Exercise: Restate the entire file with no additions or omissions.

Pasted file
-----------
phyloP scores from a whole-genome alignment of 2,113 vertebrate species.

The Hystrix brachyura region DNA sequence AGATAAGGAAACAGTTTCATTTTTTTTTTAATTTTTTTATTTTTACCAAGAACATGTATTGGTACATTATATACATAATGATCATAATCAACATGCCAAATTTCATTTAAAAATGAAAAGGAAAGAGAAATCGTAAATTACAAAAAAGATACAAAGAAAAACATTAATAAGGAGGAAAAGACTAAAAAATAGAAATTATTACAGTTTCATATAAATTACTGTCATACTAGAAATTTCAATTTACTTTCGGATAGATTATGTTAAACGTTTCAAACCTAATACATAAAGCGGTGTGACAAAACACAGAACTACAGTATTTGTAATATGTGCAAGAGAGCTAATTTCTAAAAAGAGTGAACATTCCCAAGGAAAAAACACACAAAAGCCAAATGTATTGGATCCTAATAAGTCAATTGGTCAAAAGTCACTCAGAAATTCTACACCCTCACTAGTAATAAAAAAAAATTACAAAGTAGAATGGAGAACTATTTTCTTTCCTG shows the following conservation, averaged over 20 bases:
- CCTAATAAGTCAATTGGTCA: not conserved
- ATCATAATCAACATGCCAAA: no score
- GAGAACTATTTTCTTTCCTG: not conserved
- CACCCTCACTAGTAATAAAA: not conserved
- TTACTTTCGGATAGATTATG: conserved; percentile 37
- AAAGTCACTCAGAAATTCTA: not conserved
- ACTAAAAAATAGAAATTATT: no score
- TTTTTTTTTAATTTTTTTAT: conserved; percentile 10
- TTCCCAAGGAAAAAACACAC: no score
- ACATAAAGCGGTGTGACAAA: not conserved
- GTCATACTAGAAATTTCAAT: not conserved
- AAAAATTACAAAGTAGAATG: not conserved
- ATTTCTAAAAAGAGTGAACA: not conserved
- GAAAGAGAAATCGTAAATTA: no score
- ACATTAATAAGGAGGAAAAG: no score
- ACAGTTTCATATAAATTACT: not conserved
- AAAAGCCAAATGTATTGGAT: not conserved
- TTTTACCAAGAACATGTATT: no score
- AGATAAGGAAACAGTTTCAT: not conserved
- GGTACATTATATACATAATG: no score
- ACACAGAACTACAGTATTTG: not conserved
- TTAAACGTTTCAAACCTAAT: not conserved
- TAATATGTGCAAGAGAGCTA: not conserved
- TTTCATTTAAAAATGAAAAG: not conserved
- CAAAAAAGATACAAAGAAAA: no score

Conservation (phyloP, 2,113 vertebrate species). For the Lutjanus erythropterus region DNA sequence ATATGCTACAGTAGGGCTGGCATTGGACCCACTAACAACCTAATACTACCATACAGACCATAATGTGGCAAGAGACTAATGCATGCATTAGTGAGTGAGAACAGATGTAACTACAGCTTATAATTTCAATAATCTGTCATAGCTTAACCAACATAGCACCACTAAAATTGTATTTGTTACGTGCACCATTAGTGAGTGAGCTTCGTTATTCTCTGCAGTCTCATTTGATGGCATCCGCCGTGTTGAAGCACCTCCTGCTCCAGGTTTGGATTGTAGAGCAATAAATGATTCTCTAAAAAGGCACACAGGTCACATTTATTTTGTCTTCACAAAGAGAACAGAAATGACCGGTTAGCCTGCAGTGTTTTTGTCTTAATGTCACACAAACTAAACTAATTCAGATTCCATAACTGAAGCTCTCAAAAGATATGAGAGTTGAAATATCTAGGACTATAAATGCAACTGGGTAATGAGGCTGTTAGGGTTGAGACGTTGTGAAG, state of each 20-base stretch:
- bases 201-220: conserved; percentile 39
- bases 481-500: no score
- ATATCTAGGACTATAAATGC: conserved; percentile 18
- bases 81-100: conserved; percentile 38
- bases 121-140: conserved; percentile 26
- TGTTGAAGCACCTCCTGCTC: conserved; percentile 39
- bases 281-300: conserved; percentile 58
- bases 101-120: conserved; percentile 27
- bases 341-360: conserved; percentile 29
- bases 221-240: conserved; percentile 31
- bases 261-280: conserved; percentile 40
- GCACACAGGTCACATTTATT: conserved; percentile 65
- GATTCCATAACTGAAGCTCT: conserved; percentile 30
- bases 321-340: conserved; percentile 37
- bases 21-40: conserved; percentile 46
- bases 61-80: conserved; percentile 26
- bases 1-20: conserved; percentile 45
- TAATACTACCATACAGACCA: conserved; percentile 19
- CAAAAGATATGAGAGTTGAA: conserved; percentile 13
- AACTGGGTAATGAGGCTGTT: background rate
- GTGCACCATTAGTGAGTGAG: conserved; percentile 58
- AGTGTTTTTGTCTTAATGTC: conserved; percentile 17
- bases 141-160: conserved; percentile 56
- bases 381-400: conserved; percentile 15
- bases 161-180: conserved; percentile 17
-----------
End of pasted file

phyloP scores from a whole-genome alignment of 2,113 vertebrate species.

The Hystrix brachyura region DNA sequence AGATAAGGAAACAGTTTCATTTTTTTTTTAATTTTTTTATTTTTACCAAGAACATGTATTGGTACATTATATACATAATGATCATAATCAACATGCCAAATTTCATTTAAAAATGAAAAGGAAAGAGAAATCGTAAATTACAAAAAAGATACAAAGAAAAACATTAATAAGGAGGAAAAGACTAAAAAATAGAAATTATTACAGTTTCATATAAATTACTGTCATACTAGAAATTTCAATTTACTTTCGGATAGATTATGTTAAACGTTTCAAACCTAATACATAAAGCGGTGTGACAAAACACAGAACTACAGTATTTGTAATATGTGCAAGAGAGCTAATTTCTAAAAAGAGTGAACATTCCCAAGGAAAAAACACACAAAAGCCAAATGTATTGGATCCTAATAAGTCAATTGGTCAAAAGTCACTCAGAAATTCTACACCCTCACTAGTAATAAAAAAAAATTACAAAGTAGAATGGAGAACTATTTTCTTTCCTG shows the following conservation, averaged over 20 bases:
- CCTAATAAGTCAATTGGTCA: not conserved
- ATCATAATCAACATGCCAAA: no score
- GAGAACTATTTTCTTTCCTG: not conserved
- CACCCTCACTAGTAATAAAA: not conserved
- TTACTTTCGGATAGATTATG: conserved; percentile 37
- AAAGTCACTCAGAAATTCTA: not conserved
- ACTAAAAAATAGAAATTATT: no score
- TTTTTTTTTAATTTTTTTAT: conserved; percentile 10
- TTCCCAAGGAAAAAACACAC: no score
- ACATAAAGCGGTGTGACAAA: not conserved
- GTCATACTAGAAATTTCAAT: not conserved
- AAAAATTACAAAGTAGAATG: not conserved
- ATTTCTAAAAAGAGTGAACA: not conserved
- GAAAGAGAAATCGTAAATTA: no score
- ACATTAATAAGGAGGAAAAG: no score
- ACAGTTTCATATAAATTACT: not conserved
- AAAAGCCAAATGTATTGGAT: not conserved
- TTTTACCAAGAACATGTATT: no score
- AGATAAGGAAACAGTTTCAT: not conserved
- GGTACATTATATACATAATG: no score
- ACACAGAACTACAGTATTTG: not conserved
- TTAAACGTTTCAAACCTAAT: not conserved
- TAATATGTGCAAGAGAGCTA: not conserved
- TTTCATTTAAAAATGAAAAG: not conserved
- CAAAAAAGATACAAAGAAAA: no score

Conservation (phyloP, 2,113 vertebrate species). For the Lutjanus erythropterus region DNA sequence ATATGCTACAGTAGGGCTGGCATTGGACCCACTAACAACCTAATACTACCATACAGACCATAATGTGGCAAGAGACTAATGCATGCATTAGTGAGTGAGAACAGATGTAACTACAGCTTATAATTTCAATAATCTGTCATAGCTTAACCAACATAGCACCACTAAAATTGTATTTGTTACGTGCACCATTAGTGAGTGAGCTTCGTTATTCTCTGCAGTCTCATTTGATGGCATCCGCCGTGTTGAAGCACCTCCTGCTCCAGGTTTGGATTGTAGAGCAATAAATGATTCTCTAAAAAGGCACACAGGTCACATTTATTTTGTCTTCACAAAGAGAACAGAAATGACCGGTTAGCCTGCAGTGTTTTTGTCTTAATGTCACACAAACTAAACTAATTCAGATTCCATAACTGAAGCTCTCAAAAGATATGAGAGTTGAAATATCTAGGACTATAAATGCAACTGGGTAATGAGGCTGTTAGGGTTGAGACGTTGTGAAG, state of each 20-base stretch:
- bases 201-220: conserved; percentile 39
- bases 481-500: no score
- ATATCTAGGACTATAAATGC: conserved; percentile 18
- bases 81-100: conserved; percentile 38
- bases 121-140: conserved; percentile 26
- TGTTGAAGCACCTCCTGCTC: conserved; percentile 39
- bases 281-300: conserved; percentile 58
- bases 101-120: conserved; percentile 27
- bases 341-360: conserved; percentile 29
- bases 221-240: conserved; percentile 31
- bases 261-280: conserved; percentile 40
- GCACACAGGTCACATTTATT: conserved; percentile 65
- GATTCCATAACTGAAGCTCT: conserved; percentile 30
- bases 321-340: conserved; percentile 37
- bases 21-40: conserved; percentile 46
- bases 61-80: conserved; percentile 26
- bases 1-20: conserved; percentile 45
- TAATACTACCATACAGACCA: conserved; percentile 19
- CAAAAGATATGAGAGTTGAA: conserved; percentile 13
- AACTGGGTAATGAGGCTGTT: background rate
- GTGCACCATTAGTGAGTGAG: conserved; percentile 58
- AGTGTTTTTGTCTTAATGTC: conserved; percentile 17
- bases 141-160: conserved; percentile 56
- bases 381-400: conserved; percentile 15
- bases 161-180: conserved; percentile 17